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Bill Hancock says he and staff planning for ‘on time’ College Football Playoff

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Another day, another story on the coronavirus pandemic’s potential impact on the 2020 season, this time as it relates to the College Football Playoff.

Oklahoma State’s Mike Gundy was roundly criticized when he argued that college coaches should get back to the business of football May 1, with players following shortly thereafter. Clemson’s Dabo Swinney took numerous shots when he very boldly claimed there’s no doubt the college football season would start on time.

OSU was forced to publicly address the kerfuffle kicked up by Gundy. An unapologetic Swinney, meanwhile, defended his faith-based opinion.

Last Thursday, a report from NFL insider Adam Schefter stated that among “people in and around college football this week, there is ‘strong conviction‘ there will be college football this season.” ESPN college football analyst Kirk Herbstreit, meanwhile, made some noise late last month where he proclaimed that he will “be shocked if we have NFL football this fall, if we have college football.” His College GameDay partner, Rece Davis, responded with guarded optimism. Sunday, the man Fowler replaced on GameDay, Chris Fowler, stated that “informed speculation” has the 2020 season starting February of next year.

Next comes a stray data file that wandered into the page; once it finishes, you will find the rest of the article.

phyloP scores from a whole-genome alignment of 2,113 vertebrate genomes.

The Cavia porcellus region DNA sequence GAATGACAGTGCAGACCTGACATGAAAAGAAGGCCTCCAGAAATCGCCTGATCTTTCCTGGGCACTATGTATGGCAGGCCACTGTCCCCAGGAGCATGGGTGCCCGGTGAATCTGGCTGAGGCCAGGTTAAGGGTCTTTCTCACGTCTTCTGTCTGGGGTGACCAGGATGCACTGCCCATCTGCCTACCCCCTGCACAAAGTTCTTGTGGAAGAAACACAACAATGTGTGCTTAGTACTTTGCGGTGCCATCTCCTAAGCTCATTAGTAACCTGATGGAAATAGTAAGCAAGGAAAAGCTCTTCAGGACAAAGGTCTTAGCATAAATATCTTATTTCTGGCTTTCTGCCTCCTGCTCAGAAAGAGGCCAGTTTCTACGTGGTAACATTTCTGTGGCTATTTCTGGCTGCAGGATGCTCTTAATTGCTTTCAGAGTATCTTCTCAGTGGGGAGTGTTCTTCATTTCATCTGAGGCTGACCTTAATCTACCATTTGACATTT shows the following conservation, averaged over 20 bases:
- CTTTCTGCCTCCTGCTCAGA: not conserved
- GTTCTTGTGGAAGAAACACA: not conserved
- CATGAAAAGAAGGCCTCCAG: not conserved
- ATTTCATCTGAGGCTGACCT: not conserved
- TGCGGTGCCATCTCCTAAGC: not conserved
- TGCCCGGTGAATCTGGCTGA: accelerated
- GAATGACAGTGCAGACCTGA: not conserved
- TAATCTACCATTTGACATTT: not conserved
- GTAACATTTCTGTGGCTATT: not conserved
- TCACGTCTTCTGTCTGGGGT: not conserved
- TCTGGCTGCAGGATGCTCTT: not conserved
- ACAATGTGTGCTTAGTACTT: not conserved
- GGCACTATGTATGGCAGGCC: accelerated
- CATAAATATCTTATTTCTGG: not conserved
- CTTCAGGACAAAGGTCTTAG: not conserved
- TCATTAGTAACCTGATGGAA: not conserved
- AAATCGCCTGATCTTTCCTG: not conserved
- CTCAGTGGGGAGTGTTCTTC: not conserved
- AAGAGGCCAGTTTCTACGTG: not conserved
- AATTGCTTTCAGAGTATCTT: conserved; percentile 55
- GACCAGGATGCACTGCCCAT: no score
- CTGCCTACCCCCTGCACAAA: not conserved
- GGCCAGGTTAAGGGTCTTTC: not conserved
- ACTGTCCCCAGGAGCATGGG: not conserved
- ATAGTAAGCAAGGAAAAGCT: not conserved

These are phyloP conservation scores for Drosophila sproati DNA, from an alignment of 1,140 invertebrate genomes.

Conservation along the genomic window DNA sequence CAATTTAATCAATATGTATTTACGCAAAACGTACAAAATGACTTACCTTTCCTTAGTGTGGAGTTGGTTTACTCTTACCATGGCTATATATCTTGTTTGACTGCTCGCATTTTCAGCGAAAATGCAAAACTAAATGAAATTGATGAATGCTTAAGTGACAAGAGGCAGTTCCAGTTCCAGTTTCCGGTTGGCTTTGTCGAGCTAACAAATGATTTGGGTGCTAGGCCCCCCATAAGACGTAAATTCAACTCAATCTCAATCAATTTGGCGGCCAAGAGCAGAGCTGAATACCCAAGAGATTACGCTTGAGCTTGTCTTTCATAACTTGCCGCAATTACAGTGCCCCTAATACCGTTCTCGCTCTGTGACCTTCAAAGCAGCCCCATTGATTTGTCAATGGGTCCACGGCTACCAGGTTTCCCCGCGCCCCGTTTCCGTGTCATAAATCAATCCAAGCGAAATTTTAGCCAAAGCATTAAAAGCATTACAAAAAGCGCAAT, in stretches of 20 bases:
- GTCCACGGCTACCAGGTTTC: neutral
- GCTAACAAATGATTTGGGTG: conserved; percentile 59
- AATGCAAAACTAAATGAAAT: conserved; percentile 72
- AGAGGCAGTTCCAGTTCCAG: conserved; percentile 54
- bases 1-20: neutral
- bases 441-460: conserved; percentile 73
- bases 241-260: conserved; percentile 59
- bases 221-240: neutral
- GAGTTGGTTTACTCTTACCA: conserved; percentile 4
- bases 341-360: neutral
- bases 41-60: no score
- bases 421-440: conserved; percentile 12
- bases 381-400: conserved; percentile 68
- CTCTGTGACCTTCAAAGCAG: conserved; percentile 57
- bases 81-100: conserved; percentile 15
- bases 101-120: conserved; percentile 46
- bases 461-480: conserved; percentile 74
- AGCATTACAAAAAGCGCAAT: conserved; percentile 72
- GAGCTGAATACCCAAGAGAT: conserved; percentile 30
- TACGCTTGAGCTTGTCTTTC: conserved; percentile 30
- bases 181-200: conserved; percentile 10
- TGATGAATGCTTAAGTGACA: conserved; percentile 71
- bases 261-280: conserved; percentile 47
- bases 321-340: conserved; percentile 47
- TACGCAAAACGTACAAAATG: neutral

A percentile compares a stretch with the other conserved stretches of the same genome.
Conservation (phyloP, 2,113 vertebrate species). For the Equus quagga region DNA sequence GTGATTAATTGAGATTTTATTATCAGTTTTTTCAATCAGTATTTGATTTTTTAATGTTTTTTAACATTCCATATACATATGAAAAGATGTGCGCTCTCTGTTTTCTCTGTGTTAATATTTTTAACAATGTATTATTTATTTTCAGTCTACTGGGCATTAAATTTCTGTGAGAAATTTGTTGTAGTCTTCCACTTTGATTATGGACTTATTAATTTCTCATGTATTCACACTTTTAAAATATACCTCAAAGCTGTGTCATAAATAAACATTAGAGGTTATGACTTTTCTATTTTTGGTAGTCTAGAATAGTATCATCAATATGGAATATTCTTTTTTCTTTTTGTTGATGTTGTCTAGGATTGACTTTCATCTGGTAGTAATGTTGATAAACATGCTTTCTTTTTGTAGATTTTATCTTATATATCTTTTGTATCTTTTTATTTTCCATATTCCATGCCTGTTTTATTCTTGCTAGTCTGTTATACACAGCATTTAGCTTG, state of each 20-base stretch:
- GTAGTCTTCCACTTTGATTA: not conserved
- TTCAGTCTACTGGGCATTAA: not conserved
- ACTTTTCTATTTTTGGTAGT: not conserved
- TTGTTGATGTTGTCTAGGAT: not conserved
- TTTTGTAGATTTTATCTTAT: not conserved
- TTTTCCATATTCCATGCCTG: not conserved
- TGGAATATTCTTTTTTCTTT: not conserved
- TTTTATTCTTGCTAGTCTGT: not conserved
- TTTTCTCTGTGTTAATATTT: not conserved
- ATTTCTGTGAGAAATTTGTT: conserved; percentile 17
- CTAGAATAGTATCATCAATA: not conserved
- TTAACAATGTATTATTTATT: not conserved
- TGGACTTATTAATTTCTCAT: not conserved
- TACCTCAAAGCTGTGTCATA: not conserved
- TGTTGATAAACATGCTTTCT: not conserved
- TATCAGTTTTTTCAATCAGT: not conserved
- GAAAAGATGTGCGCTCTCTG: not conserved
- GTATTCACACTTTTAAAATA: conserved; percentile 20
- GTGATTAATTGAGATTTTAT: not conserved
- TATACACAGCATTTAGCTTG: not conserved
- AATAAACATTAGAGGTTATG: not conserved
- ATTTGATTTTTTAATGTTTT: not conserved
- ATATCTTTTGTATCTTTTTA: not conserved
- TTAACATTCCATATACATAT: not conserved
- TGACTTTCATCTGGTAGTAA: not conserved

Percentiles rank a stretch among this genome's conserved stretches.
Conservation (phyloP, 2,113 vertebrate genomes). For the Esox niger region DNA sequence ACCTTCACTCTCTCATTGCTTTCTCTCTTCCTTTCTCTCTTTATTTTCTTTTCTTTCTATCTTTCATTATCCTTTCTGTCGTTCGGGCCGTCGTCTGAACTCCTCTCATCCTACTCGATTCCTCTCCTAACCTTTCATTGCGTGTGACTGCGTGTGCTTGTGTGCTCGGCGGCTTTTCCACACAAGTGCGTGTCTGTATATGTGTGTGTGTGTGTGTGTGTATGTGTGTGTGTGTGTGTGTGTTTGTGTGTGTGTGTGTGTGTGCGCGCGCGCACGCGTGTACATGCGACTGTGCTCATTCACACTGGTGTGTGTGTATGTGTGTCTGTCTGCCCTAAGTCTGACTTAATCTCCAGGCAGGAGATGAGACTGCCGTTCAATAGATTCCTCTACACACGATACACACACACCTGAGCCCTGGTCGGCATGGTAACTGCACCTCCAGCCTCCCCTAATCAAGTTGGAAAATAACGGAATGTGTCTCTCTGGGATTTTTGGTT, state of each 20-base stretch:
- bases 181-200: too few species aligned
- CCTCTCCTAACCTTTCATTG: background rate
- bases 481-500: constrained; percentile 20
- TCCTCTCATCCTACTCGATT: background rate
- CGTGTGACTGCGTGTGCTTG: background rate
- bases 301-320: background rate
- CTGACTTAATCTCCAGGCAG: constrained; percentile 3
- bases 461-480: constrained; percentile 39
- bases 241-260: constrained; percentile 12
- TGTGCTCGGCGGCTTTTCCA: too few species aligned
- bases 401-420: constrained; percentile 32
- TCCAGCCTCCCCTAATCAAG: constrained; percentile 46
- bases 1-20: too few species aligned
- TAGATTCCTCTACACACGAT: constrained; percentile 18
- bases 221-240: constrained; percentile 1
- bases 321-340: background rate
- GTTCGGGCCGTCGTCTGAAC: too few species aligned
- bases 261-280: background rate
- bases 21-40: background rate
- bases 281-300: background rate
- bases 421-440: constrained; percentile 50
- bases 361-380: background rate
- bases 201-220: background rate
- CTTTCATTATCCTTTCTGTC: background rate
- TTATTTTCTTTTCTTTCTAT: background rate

If/when there is a season — as we have stated myriad times, those in the sport will move heaven and earth (twice if need be) to avoid the financial calamity that would follow a canceled season — there will, of course, be a College Football Playoff. Monday, the executive director of the CFP, Bill Hancock, told ESPN.com that he and his staffers moving forward with plans as if there will be a season and a playoff to determine a champion. And planning for it to be played “on time.”

From the report:

Hancock said there currently isn’t any particular benchmark date to make major decisions by, but that the planning period for organizing the playoff “is extensive,” and that the staff is currently finishing the budgeting process. They also have to design and purchase décor, lease buses, secure hotels, contract for services with the media, and complete a variety of other planning the public doesn’t usually see.

“There’s a long ramp-up time for this,” he said. “Could it be shorter? Sure. What is it? I don’t know. Would it be the same? No, it wouldn’t be the same. I can promise you the Super Bowl people are knee-deep into Tampa prep right now. Knee deep. We all do the same thing. We’re all very deliberate about our planning. Could we do it without that ramp-up time? Yes.

Hancock also declined to play the what-if game when it comes to the college football season being canceled.

“It’s only April,” he said. “It’s just too soon. It’s premature. The decision about whether to have a season and a CFP won’t be made by the coaches and commissioners. It will be made by the medical people. We have to be prepared, and we will be prepared, to have a CFP.”

The championship game for the 2020 college football season is scheduled to be played Jan. 11, 2021, in Miami Garden’s Hard Rock Stadium. If the season doesn’t start until February as Fowler stated was a possibility, that game would be pushed back to sometime in June. Two months before the 2021 college football season is scheduled to kick off.